stillgoldie1899 (stillgoldie1899) wrote in newsies_fanfic,

Fic: Going Back to Before / Introduction :)

Heya :) I'm Goldie- as the username implies, I'm -still- Goldie1899, which was the AOL screen name I used to run around under- although only one of many, and only one nickname of many. I'd say I've been away from the fandom for a long time, but that isn't really true- I've been sort of fruitlessly searching for old friends, and enjoying that my roommate/boyfriend is also a newsies fan, and we RP newsies together. But I've sort of finally just come to the conclusion that I probably won't ever find my old gang of newsies fans, and maybe it might be time to meet some new ones. That said, I figured join a few communities, say hello, and present one of my favourite abstract fics while I'm at it? It's a few years old, but it's informed the writing style I still use for the short little bits of fic I write to for filler in the RPs I play with my boyfriend. Hope you enjoy.

Title: Going Back to Before
Chapters: 1/1
Author: stillgoldie1899
Genre: Not sure / Nostalgia?
Ratings: G
Pairings/Characters: Unnamed OC/Unnamed Newsies
Synopsis: A lifetime before, she walked away everything she had as a newsie, all her friends, the love of her life. She's lived a lifetime, in the meantime, and now finds herself on the same old familiar streets, looking for something that is no longer there.
Comments: A one-shot, better called a ficlet then a proper fic. This came about a few years ago when I realized all the folks I used to write fic with when I was a teenager were long gone, and I would probably never find most of them again. I transferred that sense of...loneliness to my staple newsgirl, although she remains unnamed in the fic. It's set in the 1940's, although that's not really all that important.

Like most of the people passing, her eyes never left the street, never looked up, never saw the sky. Unlike them, however, the street was what she was looking for, what had brought her here. Half-melted, black old snow, packed into corners, against walls, had created what seemed like a never-ending tiny river, flowing down whatever cracks it could get through, running to the grating a little bit away, and rushing downwards toward the sewers.

The water was filthy. So were the streets. Littered with scraps of old newspaper, dead mice, broken pottery, bits of trash. All of it covered with every fall of snow, left to slowly expose itself as the snow melted, only to have it happen all over again until there was nothing left of it at all.

She knew all of that. She remembered. But back then, it wasn't trash to her. Back then the scraps of food, bits of cloth, the possibility of shiny coins dropped in someone's hurry to get out of the cold...back then, these streets were different.

No, she realized. Back then -she- had been different.

"You lost, lady?" A young boy's voice brought her attention back to her present, a voice that for one aching moment was his. But it wasn't him. He was long gone, as lost to her as the memories of who she had been.

She shook her head, unable to clear her throat right away. "I-" She winced. Her voice was old, battered through the long years of singing in smoky halls, years of yelling for children to come in to dinner, screaming denials as a first, then a second telegram brought death halfway across the world to her doorstep, death carrying the names of her sons.

She coughed wetly, could hear the sickness in her lungs, but shook her head and coughed again. "The building...that was here. It was here."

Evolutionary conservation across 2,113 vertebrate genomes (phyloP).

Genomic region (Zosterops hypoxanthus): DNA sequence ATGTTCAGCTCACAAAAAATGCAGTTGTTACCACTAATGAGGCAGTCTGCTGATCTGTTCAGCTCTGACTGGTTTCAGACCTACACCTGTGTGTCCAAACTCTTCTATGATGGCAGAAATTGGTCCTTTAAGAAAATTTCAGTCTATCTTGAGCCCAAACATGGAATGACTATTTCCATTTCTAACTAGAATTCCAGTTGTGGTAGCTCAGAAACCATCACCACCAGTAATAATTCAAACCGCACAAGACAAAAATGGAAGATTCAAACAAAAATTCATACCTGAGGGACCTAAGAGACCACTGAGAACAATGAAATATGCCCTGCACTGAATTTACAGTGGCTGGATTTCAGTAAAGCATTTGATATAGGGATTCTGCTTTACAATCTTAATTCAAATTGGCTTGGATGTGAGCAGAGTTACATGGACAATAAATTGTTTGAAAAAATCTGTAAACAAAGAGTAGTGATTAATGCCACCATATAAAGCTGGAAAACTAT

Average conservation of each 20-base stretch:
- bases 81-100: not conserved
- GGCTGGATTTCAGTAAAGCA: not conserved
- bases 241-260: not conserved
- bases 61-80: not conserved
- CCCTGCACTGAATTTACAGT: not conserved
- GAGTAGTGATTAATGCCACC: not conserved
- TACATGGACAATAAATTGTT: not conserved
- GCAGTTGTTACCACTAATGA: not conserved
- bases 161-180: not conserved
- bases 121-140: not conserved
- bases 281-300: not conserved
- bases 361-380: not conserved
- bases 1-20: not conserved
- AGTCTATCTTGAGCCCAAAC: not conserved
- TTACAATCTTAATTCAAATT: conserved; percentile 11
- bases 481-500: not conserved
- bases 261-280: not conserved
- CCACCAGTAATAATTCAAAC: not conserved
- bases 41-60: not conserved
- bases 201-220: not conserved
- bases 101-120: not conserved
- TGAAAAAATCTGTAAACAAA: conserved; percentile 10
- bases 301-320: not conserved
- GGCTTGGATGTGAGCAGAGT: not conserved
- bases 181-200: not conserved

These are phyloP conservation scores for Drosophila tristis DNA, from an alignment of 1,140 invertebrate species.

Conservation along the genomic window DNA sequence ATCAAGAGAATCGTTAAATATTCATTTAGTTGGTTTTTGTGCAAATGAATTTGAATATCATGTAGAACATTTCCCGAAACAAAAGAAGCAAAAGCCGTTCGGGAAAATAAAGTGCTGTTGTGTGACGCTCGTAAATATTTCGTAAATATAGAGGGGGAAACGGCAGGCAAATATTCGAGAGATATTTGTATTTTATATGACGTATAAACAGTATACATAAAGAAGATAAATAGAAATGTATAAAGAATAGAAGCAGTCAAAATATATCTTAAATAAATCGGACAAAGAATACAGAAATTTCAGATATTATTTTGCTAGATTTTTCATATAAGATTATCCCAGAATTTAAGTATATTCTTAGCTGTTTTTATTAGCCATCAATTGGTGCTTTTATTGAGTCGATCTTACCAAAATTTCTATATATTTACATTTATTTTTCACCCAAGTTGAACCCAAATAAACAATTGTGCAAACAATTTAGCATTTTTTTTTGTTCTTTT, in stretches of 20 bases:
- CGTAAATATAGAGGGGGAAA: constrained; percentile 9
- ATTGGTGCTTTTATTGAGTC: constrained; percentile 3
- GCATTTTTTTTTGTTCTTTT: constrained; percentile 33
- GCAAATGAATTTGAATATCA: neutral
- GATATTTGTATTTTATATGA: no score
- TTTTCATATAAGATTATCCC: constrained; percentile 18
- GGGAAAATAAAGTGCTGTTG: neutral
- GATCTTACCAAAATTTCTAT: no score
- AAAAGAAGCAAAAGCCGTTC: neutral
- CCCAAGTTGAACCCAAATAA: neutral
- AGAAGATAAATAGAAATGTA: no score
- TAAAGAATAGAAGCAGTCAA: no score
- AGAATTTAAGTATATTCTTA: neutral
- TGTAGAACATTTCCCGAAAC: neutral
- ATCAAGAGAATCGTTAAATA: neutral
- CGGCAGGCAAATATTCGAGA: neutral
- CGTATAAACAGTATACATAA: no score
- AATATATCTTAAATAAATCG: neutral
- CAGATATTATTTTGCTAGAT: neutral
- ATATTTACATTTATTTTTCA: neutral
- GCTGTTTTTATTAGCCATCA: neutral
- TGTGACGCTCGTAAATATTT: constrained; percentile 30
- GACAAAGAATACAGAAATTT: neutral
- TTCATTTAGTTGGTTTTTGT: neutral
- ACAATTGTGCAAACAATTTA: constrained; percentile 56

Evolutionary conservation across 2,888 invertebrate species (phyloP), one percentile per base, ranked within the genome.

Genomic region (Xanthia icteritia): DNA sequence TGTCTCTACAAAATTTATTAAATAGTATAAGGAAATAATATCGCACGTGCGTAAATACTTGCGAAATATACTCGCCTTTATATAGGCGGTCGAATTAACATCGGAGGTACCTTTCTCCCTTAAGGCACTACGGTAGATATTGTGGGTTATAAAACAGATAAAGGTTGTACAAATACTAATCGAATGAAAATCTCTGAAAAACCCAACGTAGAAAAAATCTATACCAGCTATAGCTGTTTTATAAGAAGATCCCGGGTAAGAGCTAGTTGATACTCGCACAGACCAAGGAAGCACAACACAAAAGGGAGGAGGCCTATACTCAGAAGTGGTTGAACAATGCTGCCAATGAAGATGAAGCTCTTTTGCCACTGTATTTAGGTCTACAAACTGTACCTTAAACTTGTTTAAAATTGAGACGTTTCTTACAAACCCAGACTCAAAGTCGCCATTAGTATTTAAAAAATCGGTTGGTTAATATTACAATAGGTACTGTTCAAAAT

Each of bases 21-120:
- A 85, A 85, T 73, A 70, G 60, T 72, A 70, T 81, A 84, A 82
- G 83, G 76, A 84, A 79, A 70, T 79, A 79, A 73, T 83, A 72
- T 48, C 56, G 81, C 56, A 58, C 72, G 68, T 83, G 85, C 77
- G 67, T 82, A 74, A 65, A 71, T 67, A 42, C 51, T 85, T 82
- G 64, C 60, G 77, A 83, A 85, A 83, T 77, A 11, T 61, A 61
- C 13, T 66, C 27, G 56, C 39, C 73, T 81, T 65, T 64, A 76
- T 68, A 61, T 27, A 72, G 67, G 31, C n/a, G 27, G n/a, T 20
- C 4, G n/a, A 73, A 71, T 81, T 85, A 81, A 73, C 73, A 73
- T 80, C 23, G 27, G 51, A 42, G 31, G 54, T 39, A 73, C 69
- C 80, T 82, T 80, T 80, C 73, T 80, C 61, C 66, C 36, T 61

The boy, barely eight or so, although she would almost bet he would tell her he was six, stared at her in confusion. "Huh?"

"The Newboys Lodging House." Her heart twisted. Could she have gotten it wrong? Could she have forgotten the way to the only home she'd been welcomed into as a child? No. She was sure, this was it. She could half-hear the boys coming down the street, pushing each other around, joking, comparing stories of scams and soft sells. If she closed her eyes...she could see them.

"Oh that? Burned down years ago." The boy shrugged, and turned to walk away.

"Burned down?"

"Yeah. The old nutter who ran the place fell asleep with a candle lit or something. No one made it out. My dad used to scare my sister and me tellin' stories about all the kids screaming, I think so we'd never leave candles burning. Or somethin'."


"I dunno. Like, forty years ago? Look, I gotta go. My mom's gonna yell at me, I'm late."

"I'm sorry. Thank...thank you."

"No problem, lady."

She crossed her arms over her chest and watched the boy run off into the lengthening shadows. She'd been so hurt, when he hadn't replied to her letters. She thought he'd forgotten about her, was mad at her for leaving, going west. Even years later, every single day she expected to turn around, and there he'd be, his hat pushed back, framing his trademark smirk. She'd gotten older, she'd gotten tired, but she never lost that pain in her heart, the constant reminder that although she'd married Joe, had a nice house with lace curtains in the parlor, raised two boys of her own, only to lose them...despite having lived her life, her heart had always belonged to him, part of her was always waiting for him.

And now she knew. He wasn't around the corner, waiting to scare her, or pounce with a kiss for her cheek. He had been gone all those years. She'd been alone all those years, as alone as she was now. And the knowing was infinitely more painful then the hope.

She couldn't stay. Shrugging her coat higher, she turned and walked into the cold, down the street, which was, at once, the same, and heart-breakingly different. For the second time in her life, she walked away, and just as before, she couldn't bear say good bye.
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